These are the best employers for LGBT people

The top global employers for LGBT inclusivity have been announced by the charity Stonewall.

The companies listed on the charity’s Global Employers for 2018 are: Accenture, Allen & Overy, Baker McKenzie, Barclays PLC, BP, Dentons, Herbert Smith Freehills LLP, Pinsent MAsons, Royal Bank of Scotland, SAP, Simmons & Simmons, Vodafone and Zurich Insurance Group.

Ruth Hunt, the chief executive of Stonewall said: “LGBT people face discrimination, violence and isolation in every country in the world.

“In more than 70 countries, consensual same-sex activity remains illegal, and the death penalty exists in eight. Only six countries allow trans people to self-determine their gender.

Research shows LGBT people face discrimination in the workplace

“At a time when global LGBT rights are under threat of going backwards, we’re proud to work alongside our Top Global Employers, who operate in some extremely difficult contexts, to ensure all people are protected and welcome at work, wherever they are.”

The criteria on which the organisations are marked include employee policy, training, staff engagement, leadership, monitoring, community engagement, procurement and understanding local context, global mobility and additional in-country activity.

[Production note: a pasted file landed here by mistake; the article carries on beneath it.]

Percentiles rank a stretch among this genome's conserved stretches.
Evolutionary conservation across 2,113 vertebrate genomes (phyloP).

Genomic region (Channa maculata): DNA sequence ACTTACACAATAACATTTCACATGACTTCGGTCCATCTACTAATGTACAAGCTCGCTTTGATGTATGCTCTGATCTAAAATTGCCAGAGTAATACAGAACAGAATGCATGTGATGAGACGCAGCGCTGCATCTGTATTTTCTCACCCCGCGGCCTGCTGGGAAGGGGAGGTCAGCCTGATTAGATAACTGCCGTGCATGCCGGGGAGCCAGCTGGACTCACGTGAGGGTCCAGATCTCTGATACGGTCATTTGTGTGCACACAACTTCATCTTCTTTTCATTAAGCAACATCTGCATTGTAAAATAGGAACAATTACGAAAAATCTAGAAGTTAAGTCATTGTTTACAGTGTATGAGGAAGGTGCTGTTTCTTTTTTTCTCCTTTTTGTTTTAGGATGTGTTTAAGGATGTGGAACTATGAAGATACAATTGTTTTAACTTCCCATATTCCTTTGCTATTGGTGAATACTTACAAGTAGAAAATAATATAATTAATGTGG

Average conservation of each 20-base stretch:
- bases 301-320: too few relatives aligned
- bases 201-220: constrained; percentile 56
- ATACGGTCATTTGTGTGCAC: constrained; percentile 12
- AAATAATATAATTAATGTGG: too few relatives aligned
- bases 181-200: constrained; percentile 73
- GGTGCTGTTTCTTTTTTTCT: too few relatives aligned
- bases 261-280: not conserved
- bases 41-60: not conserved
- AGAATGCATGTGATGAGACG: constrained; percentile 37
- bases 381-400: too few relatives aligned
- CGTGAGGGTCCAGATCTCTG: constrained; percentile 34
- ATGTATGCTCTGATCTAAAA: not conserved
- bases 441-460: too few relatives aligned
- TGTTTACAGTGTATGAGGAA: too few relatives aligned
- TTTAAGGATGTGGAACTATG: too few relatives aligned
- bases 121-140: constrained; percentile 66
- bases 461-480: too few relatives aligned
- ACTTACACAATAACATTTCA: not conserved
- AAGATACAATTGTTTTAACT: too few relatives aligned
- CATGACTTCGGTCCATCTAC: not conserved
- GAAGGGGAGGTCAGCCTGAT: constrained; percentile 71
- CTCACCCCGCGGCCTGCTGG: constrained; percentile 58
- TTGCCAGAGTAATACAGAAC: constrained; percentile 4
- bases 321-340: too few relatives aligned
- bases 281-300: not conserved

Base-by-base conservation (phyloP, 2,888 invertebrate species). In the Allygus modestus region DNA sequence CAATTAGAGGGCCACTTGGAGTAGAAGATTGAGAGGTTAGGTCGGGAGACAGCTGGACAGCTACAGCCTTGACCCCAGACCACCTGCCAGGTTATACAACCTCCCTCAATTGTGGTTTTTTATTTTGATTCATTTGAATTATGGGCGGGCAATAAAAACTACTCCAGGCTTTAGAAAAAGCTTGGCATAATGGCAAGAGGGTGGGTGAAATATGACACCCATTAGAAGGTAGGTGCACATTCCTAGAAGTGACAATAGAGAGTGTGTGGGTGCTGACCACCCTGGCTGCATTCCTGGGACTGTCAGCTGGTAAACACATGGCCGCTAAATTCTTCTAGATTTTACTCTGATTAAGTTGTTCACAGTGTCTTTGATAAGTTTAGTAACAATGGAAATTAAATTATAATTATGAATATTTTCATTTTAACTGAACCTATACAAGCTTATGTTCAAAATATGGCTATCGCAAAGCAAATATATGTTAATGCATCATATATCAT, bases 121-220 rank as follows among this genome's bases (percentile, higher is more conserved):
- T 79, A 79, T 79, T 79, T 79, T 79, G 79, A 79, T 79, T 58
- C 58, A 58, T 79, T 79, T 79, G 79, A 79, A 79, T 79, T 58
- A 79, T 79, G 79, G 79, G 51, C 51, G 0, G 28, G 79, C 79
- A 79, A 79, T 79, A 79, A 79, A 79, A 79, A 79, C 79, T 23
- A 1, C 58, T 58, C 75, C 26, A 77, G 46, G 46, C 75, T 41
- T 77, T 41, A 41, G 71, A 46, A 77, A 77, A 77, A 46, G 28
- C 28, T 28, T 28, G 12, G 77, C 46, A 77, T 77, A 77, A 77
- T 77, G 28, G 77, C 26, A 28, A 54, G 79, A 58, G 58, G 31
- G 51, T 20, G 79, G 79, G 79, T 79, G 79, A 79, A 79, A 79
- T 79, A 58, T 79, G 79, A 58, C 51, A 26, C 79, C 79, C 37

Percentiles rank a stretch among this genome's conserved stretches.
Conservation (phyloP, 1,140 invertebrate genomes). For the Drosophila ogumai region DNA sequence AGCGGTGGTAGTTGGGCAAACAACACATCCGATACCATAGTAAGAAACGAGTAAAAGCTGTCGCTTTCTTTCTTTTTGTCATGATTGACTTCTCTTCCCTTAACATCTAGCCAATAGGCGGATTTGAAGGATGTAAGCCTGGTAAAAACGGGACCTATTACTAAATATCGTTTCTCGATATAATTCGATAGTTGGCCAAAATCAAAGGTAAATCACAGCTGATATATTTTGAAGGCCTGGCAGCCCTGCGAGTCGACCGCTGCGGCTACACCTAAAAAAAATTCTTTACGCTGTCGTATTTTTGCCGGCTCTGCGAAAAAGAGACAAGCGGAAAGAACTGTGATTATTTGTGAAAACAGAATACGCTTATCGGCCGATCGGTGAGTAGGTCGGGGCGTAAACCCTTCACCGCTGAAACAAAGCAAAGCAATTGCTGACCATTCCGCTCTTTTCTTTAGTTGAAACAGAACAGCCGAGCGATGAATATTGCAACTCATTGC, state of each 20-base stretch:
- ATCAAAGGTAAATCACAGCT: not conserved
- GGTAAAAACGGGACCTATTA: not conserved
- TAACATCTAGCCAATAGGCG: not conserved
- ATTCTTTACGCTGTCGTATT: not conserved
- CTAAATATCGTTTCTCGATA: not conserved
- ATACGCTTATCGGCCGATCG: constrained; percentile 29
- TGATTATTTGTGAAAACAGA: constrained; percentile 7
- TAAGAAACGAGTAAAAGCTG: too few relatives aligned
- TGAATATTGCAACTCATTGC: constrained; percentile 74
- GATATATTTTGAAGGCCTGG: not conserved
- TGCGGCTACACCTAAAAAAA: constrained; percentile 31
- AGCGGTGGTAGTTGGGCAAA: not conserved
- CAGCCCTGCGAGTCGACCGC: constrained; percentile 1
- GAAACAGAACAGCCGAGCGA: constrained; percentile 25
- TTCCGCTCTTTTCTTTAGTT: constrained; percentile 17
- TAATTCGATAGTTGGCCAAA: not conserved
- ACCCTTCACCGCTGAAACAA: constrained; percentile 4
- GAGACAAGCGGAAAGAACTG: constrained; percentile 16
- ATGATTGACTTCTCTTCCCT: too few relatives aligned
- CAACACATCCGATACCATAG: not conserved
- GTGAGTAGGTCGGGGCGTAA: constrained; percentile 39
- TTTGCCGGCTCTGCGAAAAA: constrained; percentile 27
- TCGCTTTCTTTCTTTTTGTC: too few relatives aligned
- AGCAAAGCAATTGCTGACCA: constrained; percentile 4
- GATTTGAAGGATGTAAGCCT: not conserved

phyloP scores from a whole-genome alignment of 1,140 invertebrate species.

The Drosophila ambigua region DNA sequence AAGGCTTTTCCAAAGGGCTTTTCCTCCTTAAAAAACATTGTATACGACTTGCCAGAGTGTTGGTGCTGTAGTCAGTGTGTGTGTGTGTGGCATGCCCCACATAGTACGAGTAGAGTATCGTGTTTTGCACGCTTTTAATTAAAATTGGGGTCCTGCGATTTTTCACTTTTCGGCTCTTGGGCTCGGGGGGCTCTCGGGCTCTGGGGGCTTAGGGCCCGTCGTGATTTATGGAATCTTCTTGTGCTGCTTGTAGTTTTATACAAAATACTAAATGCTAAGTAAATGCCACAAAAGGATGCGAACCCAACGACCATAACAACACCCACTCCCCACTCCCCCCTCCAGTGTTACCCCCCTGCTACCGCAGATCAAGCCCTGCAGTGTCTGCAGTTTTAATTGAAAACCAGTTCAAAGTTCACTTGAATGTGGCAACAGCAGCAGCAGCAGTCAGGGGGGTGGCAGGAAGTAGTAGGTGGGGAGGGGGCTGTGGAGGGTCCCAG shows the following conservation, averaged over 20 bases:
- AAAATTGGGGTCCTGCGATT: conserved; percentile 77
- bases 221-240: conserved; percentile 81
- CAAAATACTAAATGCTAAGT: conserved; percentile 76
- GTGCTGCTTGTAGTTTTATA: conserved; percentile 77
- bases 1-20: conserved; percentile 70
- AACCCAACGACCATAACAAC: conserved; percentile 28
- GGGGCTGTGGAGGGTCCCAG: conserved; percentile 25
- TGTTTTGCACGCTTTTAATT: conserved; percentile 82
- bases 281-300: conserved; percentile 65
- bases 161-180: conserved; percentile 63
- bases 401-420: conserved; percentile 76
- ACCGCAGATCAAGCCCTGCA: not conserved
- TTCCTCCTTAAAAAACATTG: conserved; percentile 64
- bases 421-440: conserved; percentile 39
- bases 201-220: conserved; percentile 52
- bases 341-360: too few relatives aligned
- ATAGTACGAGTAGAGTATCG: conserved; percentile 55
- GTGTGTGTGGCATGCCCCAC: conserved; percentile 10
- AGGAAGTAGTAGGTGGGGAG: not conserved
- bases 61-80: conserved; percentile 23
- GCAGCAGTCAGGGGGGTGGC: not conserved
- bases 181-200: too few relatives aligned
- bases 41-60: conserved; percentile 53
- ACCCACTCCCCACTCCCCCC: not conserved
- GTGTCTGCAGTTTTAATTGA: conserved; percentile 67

Hunt will present three additional awards to the three global employers at an event in London this week.

Accenture will receive the Global Ally Programme Award and Global Community Engagement Award, while Baker McKenzie will be awarded the Global LGBT Network Award.

Vittorio Colao, group CEO of Vodafone Group Plc, is to be recognised with the Global Senior Champion Award.

Stonewall has revealed the most LGBT-inclusive global employers

Last year, research published by the job site CV-Library found one in nine UK employees have experienced homophobic bullying in the workplace.

Of 1,2000 UK workers, 11.7 percent had been bullied because of their sexuality and a further 15.4% of employees had witnessed a colleague dealing with discrimination or prejudice based on their sexual orientation.

A separate study, published by the IZA Institute of Labour Economics in Germany, found gay employees face a “glass ceiling” when it comes to reaching the highest-level managerial positions.

The research showed gay employees were less likely to be promoted to higher-level management jobs than their heterosexual counterparts, despite having similar work experience and education.

Transgender workers also face discrimination, with one in three employers saying they were less likely to hire a trans employee, according to a poll of 1,000 workplaces by Crossland Employment Solicitors.

Beverley Sunderland, managing director of the company, said a “prejudiced attitude” had been found “throughout both shop floor and management in particular in the retail and tech sectors.”